Sexton's story may be nearing an end, but he still has plenty to offer
It didn't take long to douse the flickering flames of the story that Jonathan Sexton was contemplating another money-spinning move, this time to Lyon.
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But as the fire sizzled into so much nothing, as confirmed by Leinster senior head coach Stuart Lancaster, many Irish supporters, not to mention his employers, will be wondering just why such a story emerged.
That it was quashed with indecent haste was a remarkable piece of public relations by his handlers, which preceded by hours the confirmation that Andy Farrell was inviting him to his maiden squad gathering.
It would not have been a comfortable scenario had the coach and prospective captain held their first serious conversation while Sexton's people were sifting through a head-turning contract.
Currently injured, there has been a predictable post-World Cup rush to urge incoming Irish head coach Farrell to evict him, and several other apparent accomplices in Ireland's dismal Japan exit, from his first Six Nations squad.
And, despite being mentioned by many as a potential replacement captain after Rory Best's retirement, there have also been calls to leapfrog the out-half's candidacy and instead plump for the fresher, younger James Ryan.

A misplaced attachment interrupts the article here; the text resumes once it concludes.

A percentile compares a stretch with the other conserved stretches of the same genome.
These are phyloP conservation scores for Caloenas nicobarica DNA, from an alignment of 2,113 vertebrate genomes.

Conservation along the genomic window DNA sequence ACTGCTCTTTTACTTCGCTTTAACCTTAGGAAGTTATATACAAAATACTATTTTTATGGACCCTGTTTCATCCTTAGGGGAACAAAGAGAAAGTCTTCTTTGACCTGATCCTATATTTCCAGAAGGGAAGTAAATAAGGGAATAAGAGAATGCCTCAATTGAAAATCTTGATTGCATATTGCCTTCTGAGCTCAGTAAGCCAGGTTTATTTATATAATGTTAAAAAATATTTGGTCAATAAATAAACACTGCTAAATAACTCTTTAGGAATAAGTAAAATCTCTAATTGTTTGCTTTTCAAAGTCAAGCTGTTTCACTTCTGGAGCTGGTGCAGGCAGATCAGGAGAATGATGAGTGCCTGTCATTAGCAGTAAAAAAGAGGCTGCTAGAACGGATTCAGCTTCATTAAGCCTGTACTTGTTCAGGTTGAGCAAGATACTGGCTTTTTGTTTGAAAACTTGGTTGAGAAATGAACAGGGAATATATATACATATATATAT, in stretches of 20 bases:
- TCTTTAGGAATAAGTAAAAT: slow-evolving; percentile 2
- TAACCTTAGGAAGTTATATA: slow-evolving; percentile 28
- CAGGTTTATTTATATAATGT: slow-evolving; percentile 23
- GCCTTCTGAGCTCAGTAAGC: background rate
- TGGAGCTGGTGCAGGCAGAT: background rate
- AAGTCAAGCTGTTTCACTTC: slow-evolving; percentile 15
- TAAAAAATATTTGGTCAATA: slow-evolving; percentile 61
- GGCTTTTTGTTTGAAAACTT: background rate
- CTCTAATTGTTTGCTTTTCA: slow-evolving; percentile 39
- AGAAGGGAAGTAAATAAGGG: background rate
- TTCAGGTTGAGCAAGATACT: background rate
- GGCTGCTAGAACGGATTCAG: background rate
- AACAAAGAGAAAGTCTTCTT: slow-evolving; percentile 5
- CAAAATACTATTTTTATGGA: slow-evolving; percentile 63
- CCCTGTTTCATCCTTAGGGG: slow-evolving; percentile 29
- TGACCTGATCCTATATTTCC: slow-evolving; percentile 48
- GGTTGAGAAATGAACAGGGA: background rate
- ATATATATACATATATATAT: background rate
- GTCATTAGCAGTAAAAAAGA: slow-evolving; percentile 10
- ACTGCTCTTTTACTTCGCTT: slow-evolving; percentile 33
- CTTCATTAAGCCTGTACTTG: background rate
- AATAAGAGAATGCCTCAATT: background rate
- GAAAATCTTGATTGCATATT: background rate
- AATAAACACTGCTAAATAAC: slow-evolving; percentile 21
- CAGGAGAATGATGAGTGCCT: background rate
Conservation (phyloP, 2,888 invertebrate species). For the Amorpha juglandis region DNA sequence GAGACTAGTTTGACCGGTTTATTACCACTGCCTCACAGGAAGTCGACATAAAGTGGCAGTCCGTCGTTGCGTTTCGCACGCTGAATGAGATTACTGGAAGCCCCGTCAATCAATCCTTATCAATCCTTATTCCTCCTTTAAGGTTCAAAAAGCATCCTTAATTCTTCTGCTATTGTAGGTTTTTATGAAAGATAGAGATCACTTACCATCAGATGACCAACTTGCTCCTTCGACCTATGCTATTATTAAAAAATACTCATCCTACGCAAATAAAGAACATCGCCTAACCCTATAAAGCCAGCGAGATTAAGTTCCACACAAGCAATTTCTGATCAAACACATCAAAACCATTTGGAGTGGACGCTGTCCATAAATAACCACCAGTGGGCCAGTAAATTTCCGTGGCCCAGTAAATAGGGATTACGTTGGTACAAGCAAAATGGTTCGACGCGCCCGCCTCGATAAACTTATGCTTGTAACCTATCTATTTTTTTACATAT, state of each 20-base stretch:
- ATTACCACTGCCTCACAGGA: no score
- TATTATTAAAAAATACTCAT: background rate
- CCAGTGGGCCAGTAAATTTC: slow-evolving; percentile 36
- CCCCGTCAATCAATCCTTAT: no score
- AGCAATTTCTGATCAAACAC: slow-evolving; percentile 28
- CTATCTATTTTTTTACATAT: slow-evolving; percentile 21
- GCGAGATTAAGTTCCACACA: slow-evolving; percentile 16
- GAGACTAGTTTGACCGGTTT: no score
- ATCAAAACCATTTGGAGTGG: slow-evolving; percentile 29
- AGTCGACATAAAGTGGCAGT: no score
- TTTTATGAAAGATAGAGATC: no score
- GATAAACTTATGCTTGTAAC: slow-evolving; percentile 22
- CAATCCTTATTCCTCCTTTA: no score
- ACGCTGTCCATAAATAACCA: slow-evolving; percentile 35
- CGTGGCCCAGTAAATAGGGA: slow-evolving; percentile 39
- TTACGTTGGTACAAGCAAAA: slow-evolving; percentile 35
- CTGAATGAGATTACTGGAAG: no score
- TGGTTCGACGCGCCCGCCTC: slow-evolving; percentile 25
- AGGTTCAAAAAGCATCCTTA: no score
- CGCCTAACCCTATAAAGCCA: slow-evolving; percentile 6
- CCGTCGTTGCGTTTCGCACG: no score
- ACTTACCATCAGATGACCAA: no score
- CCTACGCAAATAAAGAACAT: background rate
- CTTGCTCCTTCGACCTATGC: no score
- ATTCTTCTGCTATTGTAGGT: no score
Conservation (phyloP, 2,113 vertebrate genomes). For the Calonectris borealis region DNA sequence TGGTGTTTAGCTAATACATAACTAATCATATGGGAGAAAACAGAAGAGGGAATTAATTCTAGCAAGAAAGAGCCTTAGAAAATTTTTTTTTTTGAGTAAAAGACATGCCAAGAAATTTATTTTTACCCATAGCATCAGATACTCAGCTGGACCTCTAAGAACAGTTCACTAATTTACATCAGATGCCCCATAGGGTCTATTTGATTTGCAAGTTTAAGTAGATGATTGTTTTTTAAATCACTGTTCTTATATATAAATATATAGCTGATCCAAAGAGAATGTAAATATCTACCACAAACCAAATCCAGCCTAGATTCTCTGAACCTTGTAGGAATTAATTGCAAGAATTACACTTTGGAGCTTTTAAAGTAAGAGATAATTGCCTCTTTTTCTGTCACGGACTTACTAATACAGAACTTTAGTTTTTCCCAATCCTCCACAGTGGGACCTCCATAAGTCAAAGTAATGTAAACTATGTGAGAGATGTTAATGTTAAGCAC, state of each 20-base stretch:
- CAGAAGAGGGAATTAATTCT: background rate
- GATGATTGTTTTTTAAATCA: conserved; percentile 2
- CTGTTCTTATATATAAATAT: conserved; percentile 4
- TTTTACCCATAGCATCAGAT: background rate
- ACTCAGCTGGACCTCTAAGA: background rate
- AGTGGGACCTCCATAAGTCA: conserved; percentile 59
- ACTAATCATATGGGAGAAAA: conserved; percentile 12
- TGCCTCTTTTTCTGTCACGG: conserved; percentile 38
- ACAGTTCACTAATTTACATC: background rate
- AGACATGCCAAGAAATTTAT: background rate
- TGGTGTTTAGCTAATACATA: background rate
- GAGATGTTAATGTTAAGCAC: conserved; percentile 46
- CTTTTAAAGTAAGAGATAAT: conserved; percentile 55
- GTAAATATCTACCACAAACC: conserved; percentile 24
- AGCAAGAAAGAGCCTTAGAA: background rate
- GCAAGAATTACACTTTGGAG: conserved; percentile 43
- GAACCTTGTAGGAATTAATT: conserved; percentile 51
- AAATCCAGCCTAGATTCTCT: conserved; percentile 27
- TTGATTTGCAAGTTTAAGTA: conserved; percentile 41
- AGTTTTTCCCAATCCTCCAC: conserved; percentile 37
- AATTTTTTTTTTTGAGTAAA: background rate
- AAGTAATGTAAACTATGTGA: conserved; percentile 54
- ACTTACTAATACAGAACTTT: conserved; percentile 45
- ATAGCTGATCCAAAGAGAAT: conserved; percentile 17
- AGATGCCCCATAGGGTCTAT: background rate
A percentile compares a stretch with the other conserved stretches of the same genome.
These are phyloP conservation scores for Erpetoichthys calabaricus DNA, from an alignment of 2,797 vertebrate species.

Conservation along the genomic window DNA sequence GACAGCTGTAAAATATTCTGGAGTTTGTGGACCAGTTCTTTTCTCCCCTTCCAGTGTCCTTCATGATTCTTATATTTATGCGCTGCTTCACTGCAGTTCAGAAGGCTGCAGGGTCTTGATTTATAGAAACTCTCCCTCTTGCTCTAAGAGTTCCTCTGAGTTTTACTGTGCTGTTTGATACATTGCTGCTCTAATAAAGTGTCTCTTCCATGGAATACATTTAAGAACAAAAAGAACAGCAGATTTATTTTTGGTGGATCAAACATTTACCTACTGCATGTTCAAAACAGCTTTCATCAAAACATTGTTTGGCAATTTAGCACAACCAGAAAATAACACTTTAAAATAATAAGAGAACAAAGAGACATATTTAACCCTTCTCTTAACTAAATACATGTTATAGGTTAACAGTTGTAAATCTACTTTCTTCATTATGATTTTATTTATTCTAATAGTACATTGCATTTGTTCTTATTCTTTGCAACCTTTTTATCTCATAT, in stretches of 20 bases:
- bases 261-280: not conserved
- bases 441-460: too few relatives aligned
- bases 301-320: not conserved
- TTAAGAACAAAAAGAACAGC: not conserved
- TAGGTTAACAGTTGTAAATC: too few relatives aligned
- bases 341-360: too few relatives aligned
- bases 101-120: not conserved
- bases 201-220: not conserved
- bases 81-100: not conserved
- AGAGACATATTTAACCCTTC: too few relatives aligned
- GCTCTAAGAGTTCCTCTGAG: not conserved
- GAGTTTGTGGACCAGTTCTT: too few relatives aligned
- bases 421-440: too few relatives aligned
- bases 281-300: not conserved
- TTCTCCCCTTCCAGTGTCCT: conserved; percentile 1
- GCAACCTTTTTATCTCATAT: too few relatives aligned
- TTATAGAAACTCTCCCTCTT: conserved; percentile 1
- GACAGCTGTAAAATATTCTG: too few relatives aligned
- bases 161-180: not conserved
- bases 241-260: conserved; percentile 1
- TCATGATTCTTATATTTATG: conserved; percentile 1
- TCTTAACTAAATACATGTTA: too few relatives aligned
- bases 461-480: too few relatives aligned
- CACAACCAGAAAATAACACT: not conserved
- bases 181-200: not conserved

Farrell will wisely caution against a needlessly rash response and, even if Sexton is struggling to make the kick-off against Scotland, it would be a dire miscalculation for the head coach to dismiss a decade and more of vast experience and nous. He will seek to dilute the over-arching authority Sexton seemed to enjoy as Joe Schmidt's on-field leader, but only a churlish coach would view the out-half as a threat or surplus to requirements.
With Joey Carbery's fitness always uncertain, and Jack Carty unable to build upon his 2019 development, it is not as if Farrell has a ready-made 2020 alternative ready and waiting.
By the time he tours Australia and exploits the November internationals, Farrell may have one by 2021. For now though, there is too much uncertainty for him to risk dismissing the certainty that Sexton brings, regardless of advancing age or outside observations about his dwindling form.
Sexton may indeed fancy one final fling when he comes off contract in 2021.
If they are willing to pay him half a million euros for the privilege, he will be long enough retired and few would cavil were he to get a pay-day unavailable to him here when he reaches veteran stage.
He has vowed to feature in one final Lions tour - an ambition unlikely to be realised.
But a chance at a second shot at redemption after his underwhelming two-year stint in Racing 92 appeals to him.
Life will go on without him sooner rather than later.
Leinster coach Leo Cullen, no more than Farrell, will have his thoughts on succession.
Before Schmidt ever contemplated such a thing, Cullen has opted to play Ross Byrne ahead of Sexton.
That firmness of approach will embrace Sexton, too.
Until that time, everyone is making the right noises, but this story is nearer the end than the beginning.
And yet as Sexton heads into Irish camp, he does so in the knowledge that he still remains one of the most coveted players around.
For now, at least.